persuasion

Insert Controversial Title Here

Yale Professor Amy Chua is at the center of a firestorm of late, but I contend not because of what she wrote in her book but thanks to a time honored practice that has grown decidedly more aggressive: giving articles controversial titles.

Her editor at the Journal, no doubt to make waves in the vast sea of information readers are forced to wade through every day, entitled an excerpt from Ms. Chua’s book, “Why Chinese Mothers are Superior.” While the title did its job, it also did a great disservice to the author.

The problem with titles is that people assume they are written by the author and therefore what the author believes. Psychologists Edward Jones and James Harris, as summarized by Dr. Robert B. Cialdini in Influence: The Psychology of Persuasion, demonstrated this with an experiment where they showed people a pro-Fidel Castro essay and asked the participants to guess the true feelings of its author. The result was that even when participants were told that the author was required to write the pro-Castro essay, the participants believed the author was pro-Castro.

Every author has to expect a certain amount of opposition, but I’ve been surprised by the level of vitriol aimed at Ms. Chua – a level that only a judgment could produce. The wording of the title turned a reflective excerpt into a scathing indictment. No one likes to be looked down upon which any mention of “superiority” automatically implies. And when a reader is defensive a reader’s cognitive abilities are focused mainly on managing his emotions, leaving precious little to actually glean the message – she has a different style of parenting the consequences of which she is negotiating.

Nowhere, in interviews or her book, does Ms. Chua say that she believes Chinese mothers are superior to anyone. Her tone, in fact, is quite self-mocking and the book far more nuanced then the excerpt allowed. Yet that is all blown away by an editorial fanning of the flames as it were.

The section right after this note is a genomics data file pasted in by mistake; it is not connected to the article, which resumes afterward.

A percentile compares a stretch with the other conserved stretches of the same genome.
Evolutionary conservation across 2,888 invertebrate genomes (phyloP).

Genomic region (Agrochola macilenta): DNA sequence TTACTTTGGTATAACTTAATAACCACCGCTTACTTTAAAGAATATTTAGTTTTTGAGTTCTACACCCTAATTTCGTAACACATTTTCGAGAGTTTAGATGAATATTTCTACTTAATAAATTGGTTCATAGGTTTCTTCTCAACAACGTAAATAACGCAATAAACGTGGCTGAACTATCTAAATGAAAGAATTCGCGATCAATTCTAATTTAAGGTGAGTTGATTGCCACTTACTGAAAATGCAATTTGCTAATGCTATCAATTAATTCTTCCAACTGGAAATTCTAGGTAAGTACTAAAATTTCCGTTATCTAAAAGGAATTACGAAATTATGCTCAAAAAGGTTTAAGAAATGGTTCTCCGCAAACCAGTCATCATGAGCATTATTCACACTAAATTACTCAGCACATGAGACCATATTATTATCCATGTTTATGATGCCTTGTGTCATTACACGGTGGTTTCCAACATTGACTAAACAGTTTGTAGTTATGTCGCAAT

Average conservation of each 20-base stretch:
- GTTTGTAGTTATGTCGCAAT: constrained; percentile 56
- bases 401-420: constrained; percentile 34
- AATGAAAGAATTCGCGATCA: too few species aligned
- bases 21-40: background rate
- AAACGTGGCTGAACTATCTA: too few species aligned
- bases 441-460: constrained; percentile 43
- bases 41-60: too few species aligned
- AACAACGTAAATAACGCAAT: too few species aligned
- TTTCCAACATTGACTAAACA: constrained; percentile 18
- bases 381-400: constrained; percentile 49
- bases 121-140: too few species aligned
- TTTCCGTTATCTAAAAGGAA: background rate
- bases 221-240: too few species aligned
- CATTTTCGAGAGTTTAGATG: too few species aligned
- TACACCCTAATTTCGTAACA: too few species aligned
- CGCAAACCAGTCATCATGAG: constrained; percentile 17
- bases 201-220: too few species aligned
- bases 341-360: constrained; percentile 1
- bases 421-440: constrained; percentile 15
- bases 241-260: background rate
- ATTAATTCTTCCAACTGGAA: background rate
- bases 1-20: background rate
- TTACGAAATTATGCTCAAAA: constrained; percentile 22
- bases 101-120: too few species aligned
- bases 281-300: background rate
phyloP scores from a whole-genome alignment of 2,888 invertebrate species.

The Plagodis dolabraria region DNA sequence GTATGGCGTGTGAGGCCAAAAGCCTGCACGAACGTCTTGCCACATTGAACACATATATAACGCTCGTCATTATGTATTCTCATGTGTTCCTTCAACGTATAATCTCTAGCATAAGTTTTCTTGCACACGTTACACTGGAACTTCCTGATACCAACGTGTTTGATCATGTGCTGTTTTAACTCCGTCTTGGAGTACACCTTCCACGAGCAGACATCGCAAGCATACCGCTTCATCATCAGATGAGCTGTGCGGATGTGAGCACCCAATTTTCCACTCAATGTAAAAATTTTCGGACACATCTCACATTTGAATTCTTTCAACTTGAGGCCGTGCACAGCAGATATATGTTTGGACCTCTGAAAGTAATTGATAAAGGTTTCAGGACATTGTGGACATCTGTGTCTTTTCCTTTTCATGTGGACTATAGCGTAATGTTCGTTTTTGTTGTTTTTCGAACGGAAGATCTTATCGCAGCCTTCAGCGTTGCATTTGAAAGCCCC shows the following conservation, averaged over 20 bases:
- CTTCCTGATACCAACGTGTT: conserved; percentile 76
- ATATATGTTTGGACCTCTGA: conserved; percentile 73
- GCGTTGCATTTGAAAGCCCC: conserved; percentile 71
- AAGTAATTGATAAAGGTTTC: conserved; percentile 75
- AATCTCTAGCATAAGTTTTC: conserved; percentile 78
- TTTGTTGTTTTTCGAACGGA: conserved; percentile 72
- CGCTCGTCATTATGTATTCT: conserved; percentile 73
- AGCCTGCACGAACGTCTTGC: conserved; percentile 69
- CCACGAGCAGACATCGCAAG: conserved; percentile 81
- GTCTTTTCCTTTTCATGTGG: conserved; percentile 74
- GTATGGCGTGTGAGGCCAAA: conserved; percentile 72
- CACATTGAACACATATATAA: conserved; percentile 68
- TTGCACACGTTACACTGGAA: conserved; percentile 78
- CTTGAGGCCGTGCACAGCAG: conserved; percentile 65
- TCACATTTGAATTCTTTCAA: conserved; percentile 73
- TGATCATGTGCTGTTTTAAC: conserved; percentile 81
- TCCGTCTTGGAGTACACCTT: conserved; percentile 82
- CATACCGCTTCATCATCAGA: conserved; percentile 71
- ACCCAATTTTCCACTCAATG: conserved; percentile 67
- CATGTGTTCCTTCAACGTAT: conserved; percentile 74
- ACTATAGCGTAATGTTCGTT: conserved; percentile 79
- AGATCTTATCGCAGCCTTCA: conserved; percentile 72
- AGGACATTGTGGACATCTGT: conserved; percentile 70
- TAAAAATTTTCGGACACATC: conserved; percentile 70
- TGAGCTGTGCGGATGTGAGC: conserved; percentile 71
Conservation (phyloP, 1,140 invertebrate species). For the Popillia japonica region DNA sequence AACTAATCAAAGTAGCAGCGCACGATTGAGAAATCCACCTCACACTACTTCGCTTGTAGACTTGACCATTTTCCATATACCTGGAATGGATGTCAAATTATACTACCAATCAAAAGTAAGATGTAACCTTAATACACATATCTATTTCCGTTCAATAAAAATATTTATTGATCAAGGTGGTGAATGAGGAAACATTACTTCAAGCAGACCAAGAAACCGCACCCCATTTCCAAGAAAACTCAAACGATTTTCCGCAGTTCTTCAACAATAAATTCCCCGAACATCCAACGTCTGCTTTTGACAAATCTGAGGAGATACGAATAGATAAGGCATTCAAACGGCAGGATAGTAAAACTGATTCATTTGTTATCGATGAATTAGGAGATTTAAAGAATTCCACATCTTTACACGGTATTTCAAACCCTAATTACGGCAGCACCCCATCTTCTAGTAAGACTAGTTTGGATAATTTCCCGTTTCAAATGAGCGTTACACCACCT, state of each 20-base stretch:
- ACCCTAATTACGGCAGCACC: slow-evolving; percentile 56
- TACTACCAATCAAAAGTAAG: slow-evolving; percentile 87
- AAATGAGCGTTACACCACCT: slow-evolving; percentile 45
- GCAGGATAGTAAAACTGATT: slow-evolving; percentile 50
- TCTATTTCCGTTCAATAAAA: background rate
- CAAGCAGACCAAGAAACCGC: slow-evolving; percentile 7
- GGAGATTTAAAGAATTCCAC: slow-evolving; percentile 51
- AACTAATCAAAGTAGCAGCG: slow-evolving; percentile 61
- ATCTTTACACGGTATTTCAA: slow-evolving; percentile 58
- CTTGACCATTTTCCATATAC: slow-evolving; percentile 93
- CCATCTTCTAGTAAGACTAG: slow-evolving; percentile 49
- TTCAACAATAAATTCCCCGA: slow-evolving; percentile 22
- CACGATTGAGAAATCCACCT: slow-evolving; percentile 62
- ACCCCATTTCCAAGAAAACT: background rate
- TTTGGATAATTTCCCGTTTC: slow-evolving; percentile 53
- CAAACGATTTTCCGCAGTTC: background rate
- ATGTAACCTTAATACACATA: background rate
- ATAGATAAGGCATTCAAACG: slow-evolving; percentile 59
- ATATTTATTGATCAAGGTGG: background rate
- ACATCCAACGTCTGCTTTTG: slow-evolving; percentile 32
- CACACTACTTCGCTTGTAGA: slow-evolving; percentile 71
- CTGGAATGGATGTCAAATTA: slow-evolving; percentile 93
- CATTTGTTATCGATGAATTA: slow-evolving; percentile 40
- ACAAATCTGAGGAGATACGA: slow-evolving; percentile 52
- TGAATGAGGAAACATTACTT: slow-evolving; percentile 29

It’s enough to give any other person with a different viewpoint great pause – which is the cause for concern. As it is women voices in national media, even Wikipedia are grossly underrepresented. While headlines have been tweaked since time immemorial to sell newspapers, it can go too far and subvert the very voices it aims to promote.

Still I hope for more from voices not traditionally represented in media. The issue is will they be heard above the roar?

Books in 5 Quotes: Robert B. Cialdini

Influence, The Psychology of Persuasion by Robert B. Cialdini, Ph.D.

Cialdini's book explains with alarming insight all of our human foibles and how they are so easily exploited. Given the new year and the focus on change, I thought I would highlight his quotes on commitment and consistency, in particular, and how the value humans assign to them can be leveraged for behavior change.

1. “It is, quite simply, our nearly obsessive desire to be (and to appear) consistent with what we have already done. Once we have made a choice or taken a stand, we will encounter personal and interpersonal pressure to behave consistently with that commitment. Those pressures will cause us to respond in ways that justify our earlier decision.”

2. “Whenever one takes a stand that is visible to others, there arises a drive to maintain that stand in order to look like a consistent person. For appearances’ sake, then, the more public a stand, the more reluctant we will be to change it.”

3. “The more effort that goes into a commitment, the greater is its ability to influence the attitudes of the person who made it.”

4. “It appears that commitments are most effective in changing a person’s self-image and future behavior when they are active, public, and effortful.”

5. “Social scientists have determined that we accept inner responsibility for a behavior when we think we have chosen to perform it in the absence of strong outside pressures. A large reward is one such external pressure. It may get us to perform a certain action, but it won’t get us to accept inner responsibility for the act. Consequently, we won’t feel committed to it. The same is true of a strong threat; it may motivate immediate compliance, but it is unlikely to produce long-term commitment.”

Influence: The Psychology of Persuasion.